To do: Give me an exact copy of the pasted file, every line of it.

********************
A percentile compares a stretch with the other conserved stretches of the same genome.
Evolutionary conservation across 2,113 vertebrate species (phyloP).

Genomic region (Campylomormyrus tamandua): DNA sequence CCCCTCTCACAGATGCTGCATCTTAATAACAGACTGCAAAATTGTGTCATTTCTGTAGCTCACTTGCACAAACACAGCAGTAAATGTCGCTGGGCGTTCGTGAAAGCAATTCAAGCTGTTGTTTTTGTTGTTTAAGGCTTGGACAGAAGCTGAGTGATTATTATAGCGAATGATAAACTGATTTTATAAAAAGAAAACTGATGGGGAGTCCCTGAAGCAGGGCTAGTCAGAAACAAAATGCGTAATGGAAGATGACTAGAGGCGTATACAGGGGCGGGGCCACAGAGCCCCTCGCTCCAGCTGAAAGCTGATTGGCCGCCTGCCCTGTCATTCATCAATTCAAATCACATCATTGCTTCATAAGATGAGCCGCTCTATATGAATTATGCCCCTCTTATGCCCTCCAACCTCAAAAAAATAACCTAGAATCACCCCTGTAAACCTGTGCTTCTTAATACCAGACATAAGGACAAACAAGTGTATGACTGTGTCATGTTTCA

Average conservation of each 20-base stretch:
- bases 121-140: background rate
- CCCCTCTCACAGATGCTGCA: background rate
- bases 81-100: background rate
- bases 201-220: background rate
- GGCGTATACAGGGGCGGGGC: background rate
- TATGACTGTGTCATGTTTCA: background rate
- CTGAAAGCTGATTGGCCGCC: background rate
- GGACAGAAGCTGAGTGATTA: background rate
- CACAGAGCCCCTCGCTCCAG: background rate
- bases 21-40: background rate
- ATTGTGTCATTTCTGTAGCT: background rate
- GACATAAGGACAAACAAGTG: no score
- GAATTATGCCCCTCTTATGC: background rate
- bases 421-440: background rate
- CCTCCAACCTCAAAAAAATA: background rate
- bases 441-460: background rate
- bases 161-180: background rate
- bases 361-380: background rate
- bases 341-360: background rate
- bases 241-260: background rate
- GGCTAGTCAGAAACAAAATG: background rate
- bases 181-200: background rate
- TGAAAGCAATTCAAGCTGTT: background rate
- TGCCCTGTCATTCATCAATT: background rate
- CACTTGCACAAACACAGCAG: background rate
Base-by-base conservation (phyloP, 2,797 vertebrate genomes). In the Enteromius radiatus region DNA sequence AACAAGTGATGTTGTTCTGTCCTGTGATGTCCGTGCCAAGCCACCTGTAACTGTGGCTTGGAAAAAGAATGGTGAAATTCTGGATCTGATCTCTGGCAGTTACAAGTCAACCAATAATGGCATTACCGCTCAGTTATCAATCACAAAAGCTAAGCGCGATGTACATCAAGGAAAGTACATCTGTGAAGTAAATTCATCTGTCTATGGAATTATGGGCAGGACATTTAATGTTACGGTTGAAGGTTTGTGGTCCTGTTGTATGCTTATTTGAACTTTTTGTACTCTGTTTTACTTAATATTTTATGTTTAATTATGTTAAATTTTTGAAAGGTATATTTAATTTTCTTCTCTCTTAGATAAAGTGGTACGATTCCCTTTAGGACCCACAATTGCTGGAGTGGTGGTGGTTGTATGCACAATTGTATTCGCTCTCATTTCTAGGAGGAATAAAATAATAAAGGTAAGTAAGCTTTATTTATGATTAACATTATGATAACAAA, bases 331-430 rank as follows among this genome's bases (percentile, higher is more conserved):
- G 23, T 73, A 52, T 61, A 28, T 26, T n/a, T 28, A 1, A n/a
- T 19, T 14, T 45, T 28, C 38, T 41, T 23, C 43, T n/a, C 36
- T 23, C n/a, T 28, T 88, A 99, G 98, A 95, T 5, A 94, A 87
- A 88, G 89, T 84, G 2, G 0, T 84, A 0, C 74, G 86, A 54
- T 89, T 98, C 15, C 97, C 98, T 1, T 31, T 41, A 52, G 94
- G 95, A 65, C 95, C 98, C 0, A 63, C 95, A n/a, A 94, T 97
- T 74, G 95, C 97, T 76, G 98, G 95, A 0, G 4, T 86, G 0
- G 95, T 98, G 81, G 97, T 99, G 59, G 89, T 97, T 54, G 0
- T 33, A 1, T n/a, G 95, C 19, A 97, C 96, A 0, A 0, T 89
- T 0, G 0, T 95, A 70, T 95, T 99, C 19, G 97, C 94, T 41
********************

A percentile compares a stretch with the other conserved stretches of the same genome.
Evolutionary conservation across 2,113 vertebrate species (phyloP).

Genomic region (Campylomormyrus tamandua): DNA sequence CCCCTCTCACAGATGCTGCATCTTAATAACAGACTGCAAAATTGTGTCATTTCTGTAGCTCACTTGCACAAACACAGCAGTAAATGTCGCTGGGCGTTCGTGAAAGCAATTCAAGCTGTTGTTTTTGTTGTTTAAGGCTTGGACAGAAGCTGAGTGATTATTATAGCGAATGATAAACTGATTTTATAAAAAGAAAACTGATGGGGAGTCCCTGAAGCAGGGCTAGTCAGAAACAAAATGCGTAATGGAAGATGACTAGAGGCGTATACAGGGGCGGGGCCACAGAGCCCCTCGCTCCAGCTGAAAGCTGATTGGCCGCCTGCCCTGTCATTCATCAATTCAAATCACATCATTGCTTCATAAGATGAGCCGCTCTATATGAATTATGCCCCTCTTATGCCCTCCAACCTCAAAAAAATAACCTAGAATCACCCCTGTAAACCTGTGCTTCTTAATACCAGACATAAGGACAAACAAGTGTATGACTGTGTCATGTTTCA

Average conservation of each 20-base stretch:
- bases 121-140: background rate
- CCCCTCTCACAGATGCTGCA: background rate
- bases 81-100: background rate
- bases 201-220: background rate
- GGCGTATACAGGGGCGGGGC: background rate
- TATGACTGTGTCATGTTTCA: background rate
- CTGAAAGCTGATTGGCCGCC: background rate
- GGACAGAAGCTGAGTGATTA: background rate
- CACAGAGCCCCTCGCTCCAG: background rate
- bases 21-40: background rate
- ATTGTGTCATTTCTGTAGCT: background rate
- GACATAAGGACAAACAAGTG: no score
- GAATTATGCCCCTCTTATGC: background rate
- bases 421-440: background rate
- CCTCCAACCTCAAAAAAATA: background rate
- bases 441-460: background rate
- bases 161-180: background rate
- bases 361-380: background rate
- bases 341-360: background rate
- bases 241-260: background rate
- GGCTAGTCAGAAACAAAATG: background rate
- bases 181-200: background rate
- TGAAAGCAATTCAAGCTGTT: background rate
- TGCCCTGTCATTCATCAATT: background rate
- CACTTGCACAAACACAGCAG: background rate
Base-by-base conservation (phyloP, 2,797 vertebrate genomes). In the Enteromius radiatus region DNA sequence AACAAGTGATGTTGTTCTGTCCTGTGATGTCCGTGCCAAGCCACCTGTAACTGTGGCTTGGAAAAAGAATGGTGAAATTCTGGATCTGATCTCTGGCAGTTACAAGTCAACCAATAATGGCATTACCGCTCAGTTATCAATCACAAAAGCTAAGCGCGATGTACATCAAGGAAAGTACATCTGTGAAGTAAATTCATCTGTCTATGGAATTATGGGCAGGACATTTAATGTTACGGTTGAAGGTTTGTGGTCCTGTTGTATGCTTATTTGAACTTTTTGTACTCTGTTTTACTTAATATTTTATGTTTAATTATGTTAAATTTTTGAAAGGTATATTTAATTTTCTTCTCTCTTAGATAAAGTGGTACGATTCCCTTTAGGACCCACAATTGCTGGAGTGGTGGTGGTTGTATGCACAATTGTATTCGCTCTCATTTCTAGGAGGAATAAAATAATAAAGGTAAGTAAGCTTTATTTATGATTAACATTATGATAACAAA, bases 331-430 rank as follows among this genome's bases (percentile, higher is more conserved):
- G 23, T 73, A 52, T 61, A 28, T 26, T n/a, T 28, A 1, A n/a
- T 19, T 14, T 45, T 28, C 38, T 41, T 23, C 43, T n/a, C 36
- T 23, C n/a, T 28, T 88, A 99, G 98, A 95, T 5, A 94, A 87
- A 88, G 89, T 84, G 2, G 0, T 84, A 0, C 74, G 86, A 54
- T 89, T 98, C 15, C 97, C 98, T 1, T 31, T 41, A 52, G 94
- G 95, A 65, C 95, C 98, C 0, A 63, C 95, A n/a, A 94, T 97
- T 74, G 95, C 97, T 76, G 98, G 95, A 0, G 4, T 86, G 0
- G 95, T 98, G 81, G 97, T 99, G 59, G 89, T 97, T 54, G 0
- T 33, A 1, T n/a, G 95, C 19, A 97, C 96, A 0, A 0, T 89
- T 0, G 0, T 95, A 70, T 95, T 99, C 19, G 97, C 94, T 41